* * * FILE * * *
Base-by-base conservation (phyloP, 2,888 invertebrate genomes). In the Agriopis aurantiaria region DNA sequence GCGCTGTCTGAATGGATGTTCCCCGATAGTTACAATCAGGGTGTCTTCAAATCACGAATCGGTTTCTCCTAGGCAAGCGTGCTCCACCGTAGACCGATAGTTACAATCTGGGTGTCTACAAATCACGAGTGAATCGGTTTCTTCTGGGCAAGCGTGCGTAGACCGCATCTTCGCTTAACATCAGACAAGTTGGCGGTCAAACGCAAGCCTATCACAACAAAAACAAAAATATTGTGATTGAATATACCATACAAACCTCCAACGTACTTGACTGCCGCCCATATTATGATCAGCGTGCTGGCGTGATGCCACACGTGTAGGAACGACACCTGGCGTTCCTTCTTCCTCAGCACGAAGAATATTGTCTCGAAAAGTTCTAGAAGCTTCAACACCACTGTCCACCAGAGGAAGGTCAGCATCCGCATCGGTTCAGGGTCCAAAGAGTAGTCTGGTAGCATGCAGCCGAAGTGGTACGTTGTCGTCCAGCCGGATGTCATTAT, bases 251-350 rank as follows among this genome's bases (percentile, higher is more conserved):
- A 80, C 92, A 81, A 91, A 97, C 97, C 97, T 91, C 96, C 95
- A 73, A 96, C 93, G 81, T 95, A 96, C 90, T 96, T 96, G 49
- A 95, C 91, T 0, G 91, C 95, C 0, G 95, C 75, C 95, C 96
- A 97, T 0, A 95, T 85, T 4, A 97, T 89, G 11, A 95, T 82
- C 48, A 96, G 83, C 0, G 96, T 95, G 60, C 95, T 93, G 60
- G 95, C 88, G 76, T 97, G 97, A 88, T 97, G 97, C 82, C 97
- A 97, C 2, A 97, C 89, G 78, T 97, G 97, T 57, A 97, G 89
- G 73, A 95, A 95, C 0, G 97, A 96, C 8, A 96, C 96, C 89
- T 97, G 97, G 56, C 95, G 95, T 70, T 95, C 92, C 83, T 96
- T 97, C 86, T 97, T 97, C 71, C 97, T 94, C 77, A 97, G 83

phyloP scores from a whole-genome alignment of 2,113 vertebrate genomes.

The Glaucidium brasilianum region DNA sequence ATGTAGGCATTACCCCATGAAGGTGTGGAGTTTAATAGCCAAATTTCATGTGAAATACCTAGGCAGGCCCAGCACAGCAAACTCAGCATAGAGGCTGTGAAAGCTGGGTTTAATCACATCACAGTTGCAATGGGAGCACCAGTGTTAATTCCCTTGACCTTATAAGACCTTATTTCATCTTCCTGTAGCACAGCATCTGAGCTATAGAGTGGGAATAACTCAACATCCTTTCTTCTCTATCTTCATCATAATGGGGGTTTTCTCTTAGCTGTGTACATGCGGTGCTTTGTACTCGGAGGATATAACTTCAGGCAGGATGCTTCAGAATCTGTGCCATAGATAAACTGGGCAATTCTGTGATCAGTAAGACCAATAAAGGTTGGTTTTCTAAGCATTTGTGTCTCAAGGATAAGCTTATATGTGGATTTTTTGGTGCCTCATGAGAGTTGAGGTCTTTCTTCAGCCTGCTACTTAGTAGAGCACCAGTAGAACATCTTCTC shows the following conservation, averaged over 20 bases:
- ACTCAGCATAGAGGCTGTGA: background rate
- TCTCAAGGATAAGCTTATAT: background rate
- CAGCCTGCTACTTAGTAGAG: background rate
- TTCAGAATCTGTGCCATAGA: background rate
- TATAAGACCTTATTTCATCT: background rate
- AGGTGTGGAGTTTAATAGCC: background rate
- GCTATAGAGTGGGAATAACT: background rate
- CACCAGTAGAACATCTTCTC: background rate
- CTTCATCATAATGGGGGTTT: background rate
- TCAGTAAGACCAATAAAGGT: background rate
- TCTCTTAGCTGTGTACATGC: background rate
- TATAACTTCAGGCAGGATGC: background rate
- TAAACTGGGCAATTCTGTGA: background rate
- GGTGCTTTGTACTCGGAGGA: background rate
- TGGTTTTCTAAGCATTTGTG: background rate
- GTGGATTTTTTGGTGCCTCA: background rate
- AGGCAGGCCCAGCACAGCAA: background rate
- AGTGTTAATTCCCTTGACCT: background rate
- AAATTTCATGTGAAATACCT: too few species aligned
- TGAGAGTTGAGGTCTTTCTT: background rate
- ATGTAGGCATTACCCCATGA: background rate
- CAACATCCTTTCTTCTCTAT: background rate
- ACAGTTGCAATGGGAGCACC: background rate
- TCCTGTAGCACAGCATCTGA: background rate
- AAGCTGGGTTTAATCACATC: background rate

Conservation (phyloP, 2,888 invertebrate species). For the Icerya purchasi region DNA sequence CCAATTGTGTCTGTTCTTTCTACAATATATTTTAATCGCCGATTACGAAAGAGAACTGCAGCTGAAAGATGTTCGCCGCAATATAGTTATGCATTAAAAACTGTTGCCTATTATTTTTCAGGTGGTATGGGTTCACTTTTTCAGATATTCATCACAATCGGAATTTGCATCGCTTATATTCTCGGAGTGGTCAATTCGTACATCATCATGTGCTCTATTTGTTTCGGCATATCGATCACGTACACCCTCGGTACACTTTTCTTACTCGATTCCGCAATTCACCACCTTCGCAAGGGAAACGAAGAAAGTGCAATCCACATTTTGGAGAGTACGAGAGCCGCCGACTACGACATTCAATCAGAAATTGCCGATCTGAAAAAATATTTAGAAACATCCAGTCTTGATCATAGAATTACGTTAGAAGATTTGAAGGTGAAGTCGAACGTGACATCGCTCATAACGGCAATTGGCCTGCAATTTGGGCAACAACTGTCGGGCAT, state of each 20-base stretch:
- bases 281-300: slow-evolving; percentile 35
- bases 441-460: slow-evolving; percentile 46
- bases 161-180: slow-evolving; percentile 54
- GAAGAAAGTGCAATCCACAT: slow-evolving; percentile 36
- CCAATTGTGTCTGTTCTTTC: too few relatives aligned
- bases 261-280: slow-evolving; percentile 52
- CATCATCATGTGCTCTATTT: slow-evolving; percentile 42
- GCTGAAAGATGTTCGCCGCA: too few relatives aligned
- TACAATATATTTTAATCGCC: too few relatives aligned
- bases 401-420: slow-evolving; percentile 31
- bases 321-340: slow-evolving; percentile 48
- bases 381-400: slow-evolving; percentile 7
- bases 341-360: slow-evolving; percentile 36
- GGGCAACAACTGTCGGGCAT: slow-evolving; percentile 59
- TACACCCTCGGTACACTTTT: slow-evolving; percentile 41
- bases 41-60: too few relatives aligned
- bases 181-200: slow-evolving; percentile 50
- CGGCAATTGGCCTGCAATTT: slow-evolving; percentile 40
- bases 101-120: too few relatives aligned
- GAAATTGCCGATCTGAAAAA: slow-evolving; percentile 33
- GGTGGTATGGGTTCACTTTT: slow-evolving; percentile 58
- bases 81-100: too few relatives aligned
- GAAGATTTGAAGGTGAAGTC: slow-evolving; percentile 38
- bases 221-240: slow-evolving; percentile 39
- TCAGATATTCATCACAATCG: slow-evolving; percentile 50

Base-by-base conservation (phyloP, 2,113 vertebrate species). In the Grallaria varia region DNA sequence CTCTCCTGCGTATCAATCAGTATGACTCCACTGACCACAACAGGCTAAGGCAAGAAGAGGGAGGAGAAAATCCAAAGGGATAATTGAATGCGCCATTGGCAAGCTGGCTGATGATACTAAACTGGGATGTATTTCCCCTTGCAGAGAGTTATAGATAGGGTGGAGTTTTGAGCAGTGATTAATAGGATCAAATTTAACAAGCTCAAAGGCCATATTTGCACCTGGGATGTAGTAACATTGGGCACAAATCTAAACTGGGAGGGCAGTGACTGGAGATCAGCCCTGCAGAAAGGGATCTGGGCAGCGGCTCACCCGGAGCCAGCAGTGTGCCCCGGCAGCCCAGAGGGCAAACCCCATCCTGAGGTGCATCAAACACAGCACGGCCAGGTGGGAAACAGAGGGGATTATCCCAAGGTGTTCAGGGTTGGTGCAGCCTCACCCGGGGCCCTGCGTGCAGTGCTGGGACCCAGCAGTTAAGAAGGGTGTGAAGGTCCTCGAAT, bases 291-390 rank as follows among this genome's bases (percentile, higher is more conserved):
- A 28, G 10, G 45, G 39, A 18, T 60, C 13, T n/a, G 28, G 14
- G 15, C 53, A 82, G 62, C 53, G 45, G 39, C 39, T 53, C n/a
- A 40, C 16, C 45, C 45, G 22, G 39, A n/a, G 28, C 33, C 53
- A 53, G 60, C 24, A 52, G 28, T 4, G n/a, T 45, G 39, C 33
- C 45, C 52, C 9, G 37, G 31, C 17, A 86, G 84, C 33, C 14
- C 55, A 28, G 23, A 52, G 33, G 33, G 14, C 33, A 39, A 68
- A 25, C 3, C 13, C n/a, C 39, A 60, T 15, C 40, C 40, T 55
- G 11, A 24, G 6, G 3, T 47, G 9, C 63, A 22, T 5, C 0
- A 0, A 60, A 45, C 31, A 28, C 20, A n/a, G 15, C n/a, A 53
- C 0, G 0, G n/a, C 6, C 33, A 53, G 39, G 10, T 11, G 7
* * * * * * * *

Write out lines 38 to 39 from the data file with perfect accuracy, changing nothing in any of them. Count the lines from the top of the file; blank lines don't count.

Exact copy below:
- AAGCTGGGTTTAATCACATC: background rate

Conservation (phyloP, 2,888 invertebrate species). For the Icerya purchasi region DNA sequence CCAATTGTGTCTGTTCTTTCTACAATATATTTTAATCGCCGATTACGAAAGAGAACTGCAGCTGAAAGATGTTCGCCGCAATATAGTTATGCATTAAAAACTGTTGCCTATTATTTTTCAGGTGGTATGGGTTCACTTTTTCAGATATTCATCACAATCGGAATTTGCATCGCTTATATTCTCGGAGTGGTCAATTCGTACATCATCATGTGCTCTATTTGTTTCGGCATATCGATCACGTACACCCTCGGTACACTTTTCTTACTCGATTCCGCAATTCACCACCTTCGCAAGGGAAACGAAGAAAGTGCAATCCACATTTTGGAGAGTACGAGAGCCGCCGACTACGACATTCAATCAGAAATTGCCGATCTGAAAAAATATTTAGAAACATCCAGTCTTGATCATAGAATTACGTTAGAAGATTTGAAGGTGAAGTCGAACGTGACATCGCTCATAACGGCAATTGGCCTGCAATTTGGGCAACAACTGTCGGGCAT, state of each 20-base stretch: